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The prognosis looked good for Mr. Teddy Bear under the care of Emily Barnes.

This Middlesex Township youth has had a love for math and science since elementary school.

As a child, she used to draw mock injuries on stuffed animals. Barnes would then go into the bathroom to combine different kinds of soap into a treatment to remove the symptoms.

“I’ve always been interested in medicine,” said Barnes, now 17 and a senior at Cumberland Valley High School. “I like mixing things together to see what would happen.”

Her passion carried over into the classroom and made Barnes stand out among seventh-graders enrolled at Eagle View Middle School.

That year, she was one of about four female students selected to attend a seminar on women in the sciences. The goal was to encourage more girls to pursue a career in science, technology, engineering or math.

“It was a pretty impactful day,” Barnes said. “I met a lot of women who were super empowered and really passionate about their jobs. One of them was a chemical engineer who talked about what she did. I found it absolutely fascinating. I thought maybe I can see myself doing that.”

She didn’t have to look far for more inspiration. Her father Patrick is a chemical engineer and a huge influence on her. He pushed her to stay challenged and to take as many math and science courses as possible in high school.

Barnes has progressed to Calculus 3, a curriculum so advanced the College Board has yet to develop a test for it. She is one of six students in the class.

“I really like going through the process of solving an equation knowing there is only one correct answer,” Barnes said. As for science, she has taken that passion on the road.

Starting in eighth grade and continuing her freshman and junior years, Barnes has participated in the Pennsylvania Junior Academy of Science competition and the Capital Area Science and Engineering Fair. Her high school entries earned Barnes first-place awards at the regional and state level.

The quality of her work has gotten the attention of higher education and the science community. Barnes has earned a Penn State University Special Award from its Eberly College of Science qualifying her for a partial scholarship. She has also earned a Yale Engineers Association Award, a Wolfrum Mathematics Award, an American Chemical Society Award, a Sustainability Award from Arizona State University and a Johns Hopkins Search for Talented Youth High Award.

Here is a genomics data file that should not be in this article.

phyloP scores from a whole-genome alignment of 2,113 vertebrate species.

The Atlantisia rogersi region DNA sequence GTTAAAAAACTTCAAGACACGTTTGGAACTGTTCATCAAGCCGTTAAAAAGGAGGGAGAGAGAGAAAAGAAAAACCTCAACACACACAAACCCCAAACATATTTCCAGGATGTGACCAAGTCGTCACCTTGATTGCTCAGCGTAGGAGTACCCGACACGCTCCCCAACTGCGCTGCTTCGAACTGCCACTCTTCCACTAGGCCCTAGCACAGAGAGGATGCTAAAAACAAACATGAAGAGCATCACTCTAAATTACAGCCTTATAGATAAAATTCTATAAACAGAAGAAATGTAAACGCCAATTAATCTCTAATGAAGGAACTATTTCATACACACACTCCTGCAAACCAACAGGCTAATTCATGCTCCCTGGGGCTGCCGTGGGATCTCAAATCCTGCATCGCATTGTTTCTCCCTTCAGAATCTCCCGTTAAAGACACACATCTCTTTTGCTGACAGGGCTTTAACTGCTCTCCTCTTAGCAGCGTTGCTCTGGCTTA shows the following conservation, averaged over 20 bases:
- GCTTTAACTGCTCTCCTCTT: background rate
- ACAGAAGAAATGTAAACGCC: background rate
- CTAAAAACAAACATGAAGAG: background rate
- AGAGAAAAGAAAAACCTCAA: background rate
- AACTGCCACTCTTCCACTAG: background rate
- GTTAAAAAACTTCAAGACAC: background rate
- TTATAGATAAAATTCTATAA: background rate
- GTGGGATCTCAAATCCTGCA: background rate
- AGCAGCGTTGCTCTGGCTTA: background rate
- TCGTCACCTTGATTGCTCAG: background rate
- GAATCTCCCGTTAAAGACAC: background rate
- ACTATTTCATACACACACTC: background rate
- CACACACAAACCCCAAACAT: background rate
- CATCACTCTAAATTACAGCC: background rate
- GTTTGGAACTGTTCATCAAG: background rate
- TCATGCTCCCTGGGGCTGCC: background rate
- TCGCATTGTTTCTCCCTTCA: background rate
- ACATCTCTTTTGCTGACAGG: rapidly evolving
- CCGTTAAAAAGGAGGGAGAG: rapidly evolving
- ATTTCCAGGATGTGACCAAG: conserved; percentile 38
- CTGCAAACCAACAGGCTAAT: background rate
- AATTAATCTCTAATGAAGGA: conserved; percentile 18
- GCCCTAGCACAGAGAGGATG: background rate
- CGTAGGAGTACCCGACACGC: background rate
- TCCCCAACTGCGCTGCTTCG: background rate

Like the woman who inspired her, Barnes has taken on a leadership role in mentoring future scientists and engineers. She is the president and cofounder of the Science Fair Club at Cumberland Valley High School that started last fall.

Barnes and a couple of her classmates came up with the idea their junior year as they were traveling last spring to a state competition after qualifying at a regional science fair. The club was inspired by a leap in the complexity level of science fair projects between middle school and high school contestants.

“Once you get into high school, there are a lot of kids working in labs doing really in-depth research,” Barnes said. “The projects become a lot more sophisticated. You have to start doing statistical analysis, which is difficult for some [students] because they’ve not had any experience with that.

“We all went through the process,” she said of the club founders. “We all knew it was a difficult thing. We wanted to help out some of the younger students by giving them more direction.”

Organizing the club began over the summer after Barnes and her classmates convinced Michael Floreck to serve as the club adviser. He is the supervisor of science for the Cumberland Valley School District.

Meetings have been scheduled throughout the school year to help younger students develop projects, brief them on the criteria for statistical analysis and critique them on how to improve their science fair presentations. The club posts tips and reminders online through Schoology, a learning management system used by the school district.

There are about 20 freshmen and middle school students involved in the club along with a dozen upperclassmen. The leadership core of three seniors includes Barnes and two other students who will graduate on June 2. “I hope the other students will keep it going,” Barnes said. “We want to make sure the younger students have a solid foundation.

“It was pretty empowering getting first-place,” said Barnes of her success at science fairs. “I worked in a lab for both of my projects. It gave me that boost of confidence. It reinforced the fact that I could probably do a major in science.”

Barnes is exploring a career in biomedical engineering because the field represents the intersection of chemical engineering and medicine. She is particularly interested in regenerative medicine, which uses stem cells to grow organs and tissues.

Outside math and science, Barnes is a distance runner active in high school athletics. Last fall she was captain of the Cumberland Valley girls’ cross country team and hopes to serve a similar role on the girls’ track and field team. She has been active in both sports since her sophomore year.

“For me, it’s therapeutic,” Barnes said. “Going out for a long run you clear your head after a long day of stress.”

Barnes and her family are active in organic farming and have donated fruits and vegetables to the Project SHARE food bank in Carlisle. She has also volunteered her time to the CV Mini-Thon and as a helper at events run by the Middlesex Township parks and recreation department.

Email Joseph Cress at


News Reporter

History and education reporter for The Sentinel.

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